No one wants to flop, especially when trying something new - like a trade show. Unfortunately, being new puts you at a disadvantage. You're overwhelmed, prone to mistakes and just plain nervous. Despite your best intentions, you aren't functioning at your best. This is part and parcel of being a novice. It's going to happen on some level.
There is one sure-fire way to stave off potential doom: establish realistic expectations.
Setting expectations is a primary management tool. They are the framework for your success. They establish roles, delineate goals, define action plans. They get your whole team heading in the same direction; everyone knows the game plan. Yes, unexpected mishaps may arise, but clear, realistic expectations will help you weather them quickly and efficiently instead of being at the whims of mystery.
Of course, you're going to gain experience and insight with every show you do. However, instituting expectation setting into your preparations will shorten your learning curve and bring you one step closer to your "best case scenario."
So how do you initiate good expectations? How do you create an action plan that everyone on your team buys into, trusts and relies on? How do you avoid having your trade show become a flop?
Below are five opportunities to set expectations for your trade show experience. Use them to help make your first forays into the tradeshow environment productive regardless of whether everything goes smoothly or not.
Opportunity #1: Plan ahead
This seems obvious but it's surprising how many new exhibitors don't do it. They essentially start off on their trade show journey with no map. This is a recipe for disaster - and it usually is! You and your team need to know where your trade show road is leading (your goals) and how to get there (your strategy). Use a checklist, make - and write down - a plan. Not only will this help you before during and after the event, it will help you determine your success, i.e. were goals met, what was effective, how to improve.
A key component of planning is time management. There are a lot of time-sensitive elements associated with participating in a trade show: entry cut-offs, printing deadlines, shipping timelines. Miss any of these and you rack up serious costs in late fees, rush charges and shipping fees. Not to mention, being late puts you and your team in a frenzy. Not a good place to make decisions. Do you really want to be proofing artwork, choosing booth equipment, and making schedules when you're feeling rushed? No. So include a calendar in your planning sessions. Make a timeline.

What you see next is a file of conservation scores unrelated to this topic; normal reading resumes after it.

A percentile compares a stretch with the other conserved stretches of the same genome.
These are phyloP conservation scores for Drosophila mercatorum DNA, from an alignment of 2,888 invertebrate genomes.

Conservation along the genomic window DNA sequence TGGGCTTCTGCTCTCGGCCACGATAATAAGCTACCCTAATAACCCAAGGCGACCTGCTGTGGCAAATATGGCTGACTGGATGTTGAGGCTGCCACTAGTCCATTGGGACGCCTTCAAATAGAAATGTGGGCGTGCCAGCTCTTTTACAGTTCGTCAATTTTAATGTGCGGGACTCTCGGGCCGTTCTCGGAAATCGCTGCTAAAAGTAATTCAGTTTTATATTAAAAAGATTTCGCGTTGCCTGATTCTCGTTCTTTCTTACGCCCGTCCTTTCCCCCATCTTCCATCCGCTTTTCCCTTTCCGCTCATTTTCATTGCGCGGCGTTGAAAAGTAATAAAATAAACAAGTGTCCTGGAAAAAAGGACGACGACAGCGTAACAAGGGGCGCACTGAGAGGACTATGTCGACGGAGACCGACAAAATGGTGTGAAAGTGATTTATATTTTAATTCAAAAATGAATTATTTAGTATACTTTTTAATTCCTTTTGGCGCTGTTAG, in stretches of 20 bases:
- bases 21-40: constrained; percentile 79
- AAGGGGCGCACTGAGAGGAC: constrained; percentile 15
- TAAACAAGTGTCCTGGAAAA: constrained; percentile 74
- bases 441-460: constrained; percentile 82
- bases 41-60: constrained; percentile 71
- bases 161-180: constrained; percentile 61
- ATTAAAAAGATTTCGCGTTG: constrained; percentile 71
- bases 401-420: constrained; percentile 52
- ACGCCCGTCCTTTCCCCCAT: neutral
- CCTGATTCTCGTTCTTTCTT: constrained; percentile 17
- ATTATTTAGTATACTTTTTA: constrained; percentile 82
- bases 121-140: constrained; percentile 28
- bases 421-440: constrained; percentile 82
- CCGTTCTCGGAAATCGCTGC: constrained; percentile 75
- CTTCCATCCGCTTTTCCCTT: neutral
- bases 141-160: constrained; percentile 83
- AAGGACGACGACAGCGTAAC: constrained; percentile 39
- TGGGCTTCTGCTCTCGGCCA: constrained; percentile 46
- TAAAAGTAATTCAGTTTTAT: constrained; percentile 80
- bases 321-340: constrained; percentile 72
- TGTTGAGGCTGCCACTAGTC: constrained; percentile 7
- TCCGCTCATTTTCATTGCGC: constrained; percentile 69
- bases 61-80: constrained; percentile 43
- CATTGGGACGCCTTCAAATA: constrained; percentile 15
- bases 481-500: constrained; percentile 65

Another planning must: read the exhibitor's manual! It's essential to follow the rules and regulations if you want to avoid unnecessary fees. It will also tell you who to contact for help with hanging banners, procuring electricity, connecting to wifi. The majority of your questions can be answered by referring to the manual.
Once you've made a plan and studied the rules, it's time to tell everyone about your new endeavor. Hello! Social media! Facebook, Twitter, Instagram, LinkedIn... they're all free (for the most part). Use them! In fact, include them in your plan under marketing. Use your company's blog to create a buzz. Studies show trade show attendees know which booths they're visiting before they get to the event. You want to be on their lists. Pre-show marketing is a must.
Opportunity #2: Select your staff
One of the most common trade show mistakes is sending the wrong people and/or not training them. Trade shows facilitate interpersonal interactions. That's their purpose. It is imperative to plan who you send. Do you need to send your top salespeople? These folks will be your company's face and voice at the trade show. They're also your company's cheerleader. Make sure you send people who match your trade show plan's purpose. Once they're selected, thoroughly train them in everything from setting up equipment to the company's history to the latest product. Empower them with knowledge.
Once you've determined who will be in your booth, take care of them. First, make sure they understand the overall plan and goals for attending the trade show. Be clear about what's expected of them.What's their lead goal? What's the primary message? Are they promoting a specific product, a product line or the company as a whole? Do you want them connecting with company reps, decision-makers, other experts? People work better when they know what's expected of them.
Second, no one can be high-energy, on-the-go all the time. Prevent burn-out by establishing a clear staffing schedule that gives each person a break. This will keep them rested, energized and in good spirits which will ultimately benefit your exhibit as a whole.
Opportunity #3: Display quality, not quantity
Trade shows are synonymous with excess. They're loud, they're crowded, there's a lot for attendees to see and absorb. Give your audience a break. Use the less-is-more approach to booth design.